9. While construing the provisions of Section 498A IPC in the given circumstances, this Court observed that Section 498A being a penal provision deserved strict construction and by no stretch of imagination would a girlfriend or even a concubine be a “relative”, which status could be conferred either by blood connection or marriage or adoption. If no marriage has taken place, the question of one being relative of another would not arise.
10. Mr. Agrawal urged that the High Court had misconstrued the provisions of Section 498A  vis-à-vis the Appellant in relation to the said Section and the impugned order of the High Court was, therefore, liable to be set aside along with the order of the learned Sub-Divisional Judicial Magistrate rejecting the Appellant’s prayer for discharge from the complaint case filed by Asha Rani Pal.
11. An attempt was made on behalf of the complainant, Asha Rani Pal, to justify the order passed by the learned Magistrate as also the High Court on the ground that the Appellant must be deemed to have acquired the status of wife of Mukund Chandra Pandit by her conduct and the fact that they had been living together as husband and wife.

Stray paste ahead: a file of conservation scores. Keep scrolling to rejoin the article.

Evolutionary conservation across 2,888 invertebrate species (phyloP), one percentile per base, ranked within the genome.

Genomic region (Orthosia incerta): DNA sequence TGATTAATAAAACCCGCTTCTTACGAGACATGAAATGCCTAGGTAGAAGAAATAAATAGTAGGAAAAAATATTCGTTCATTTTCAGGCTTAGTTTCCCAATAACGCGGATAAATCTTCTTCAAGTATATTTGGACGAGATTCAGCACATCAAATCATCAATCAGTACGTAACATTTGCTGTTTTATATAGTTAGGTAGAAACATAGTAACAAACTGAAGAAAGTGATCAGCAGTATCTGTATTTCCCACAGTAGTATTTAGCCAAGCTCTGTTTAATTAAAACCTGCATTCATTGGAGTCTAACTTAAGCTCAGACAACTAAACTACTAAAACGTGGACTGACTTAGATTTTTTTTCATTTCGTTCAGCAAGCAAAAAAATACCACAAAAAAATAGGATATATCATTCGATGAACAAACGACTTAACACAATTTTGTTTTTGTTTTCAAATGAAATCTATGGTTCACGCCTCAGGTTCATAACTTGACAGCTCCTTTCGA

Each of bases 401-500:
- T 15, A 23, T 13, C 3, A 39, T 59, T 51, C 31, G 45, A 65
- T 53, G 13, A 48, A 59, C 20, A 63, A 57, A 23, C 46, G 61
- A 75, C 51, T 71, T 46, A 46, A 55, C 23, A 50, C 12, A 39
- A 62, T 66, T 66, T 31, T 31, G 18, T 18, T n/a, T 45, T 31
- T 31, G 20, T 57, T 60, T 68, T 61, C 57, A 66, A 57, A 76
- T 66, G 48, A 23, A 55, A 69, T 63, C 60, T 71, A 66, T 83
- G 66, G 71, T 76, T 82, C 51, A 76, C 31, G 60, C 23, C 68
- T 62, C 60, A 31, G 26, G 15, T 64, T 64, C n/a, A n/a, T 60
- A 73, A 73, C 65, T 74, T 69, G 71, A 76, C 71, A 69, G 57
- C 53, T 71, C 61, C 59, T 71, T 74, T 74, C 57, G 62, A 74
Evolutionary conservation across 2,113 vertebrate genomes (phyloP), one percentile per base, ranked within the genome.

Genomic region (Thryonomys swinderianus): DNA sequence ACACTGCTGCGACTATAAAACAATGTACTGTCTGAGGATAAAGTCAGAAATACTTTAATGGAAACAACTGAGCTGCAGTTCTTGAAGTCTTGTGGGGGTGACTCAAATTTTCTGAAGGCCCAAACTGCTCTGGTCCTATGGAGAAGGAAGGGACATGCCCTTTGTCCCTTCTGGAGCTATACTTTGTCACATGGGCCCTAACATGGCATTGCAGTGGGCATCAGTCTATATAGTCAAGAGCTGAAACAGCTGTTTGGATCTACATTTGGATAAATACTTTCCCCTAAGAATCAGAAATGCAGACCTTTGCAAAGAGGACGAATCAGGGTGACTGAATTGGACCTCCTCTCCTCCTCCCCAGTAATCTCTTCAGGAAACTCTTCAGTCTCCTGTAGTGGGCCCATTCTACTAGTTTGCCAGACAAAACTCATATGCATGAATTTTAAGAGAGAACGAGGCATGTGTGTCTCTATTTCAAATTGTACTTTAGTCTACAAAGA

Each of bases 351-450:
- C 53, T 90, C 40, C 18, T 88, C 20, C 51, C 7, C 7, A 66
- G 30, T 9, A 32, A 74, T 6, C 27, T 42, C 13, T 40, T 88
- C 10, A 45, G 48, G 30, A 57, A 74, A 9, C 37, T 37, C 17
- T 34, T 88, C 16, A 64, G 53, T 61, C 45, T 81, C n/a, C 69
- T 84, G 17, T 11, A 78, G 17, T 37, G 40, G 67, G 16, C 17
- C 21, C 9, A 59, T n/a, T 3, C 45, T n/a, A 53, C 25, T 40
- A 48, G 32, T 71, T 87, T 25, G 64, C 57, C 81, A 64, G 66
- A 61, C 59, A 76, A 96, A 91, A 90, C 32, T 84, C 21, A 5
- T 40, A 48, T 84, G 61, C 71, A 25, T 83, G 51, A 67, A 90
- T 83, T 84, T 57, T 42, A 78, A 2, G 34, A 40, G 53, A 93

12. We have considered the submissions made on behalf of the Appellant and the complainant wife. It may be indicated that the husband Mukund Chandra Pandit has not been made a party to these proceedings. However, having regard to the view which we are taking, his presence is not necessary for disposing of the present appeal. 
13. Section 498A IPC, as extracted hereinabove, is clear and unambiguous that only the husband or his relative could be proceeded against under the said Section for subjecting the wife to “cruelty”, which has been specially defined in the said Section in the explanation thereto. The question as to who would be a relative of the husband for the purpose of Section 498A has been considered in detail in U. Suvetha’s case (supra). We are entirely in agreement with the views expressed in the said case and we agree with the submissions made on behalf of the Appellant that the learned Judge of the High Court committed an error in bestowing upon the Appellant the status of wife and, therefore, a member of Mukund Chandra Pandit’s family. The doctrine of acknowledgement would not be available in the facts of this case. No doubt, there is direct allegation against the Appellant of cruelty against the Respondent No.2, Asha Rani Pal, but as indicated in U. Suvetha’s case (supra), the same would enable the Respondent No.2 to proceed against her husband under Section 498A I.P.C. and also against the Appellant under the different provisions of the Hindu Marriage Act, 1955, but not under Section 498A I.P.C. 
14. The Appeal, therefore, succeeds and is allowed. The judgment of the learned Single Judge of the Jharkhand High Court impugned in this Appeal is set aside and the cognizance taken against the Appellant on 6th February, 2006, by the learned Sub-Divisional Judicial Magistrate,Dumka, under Section 498A IPC, is hereby quashed.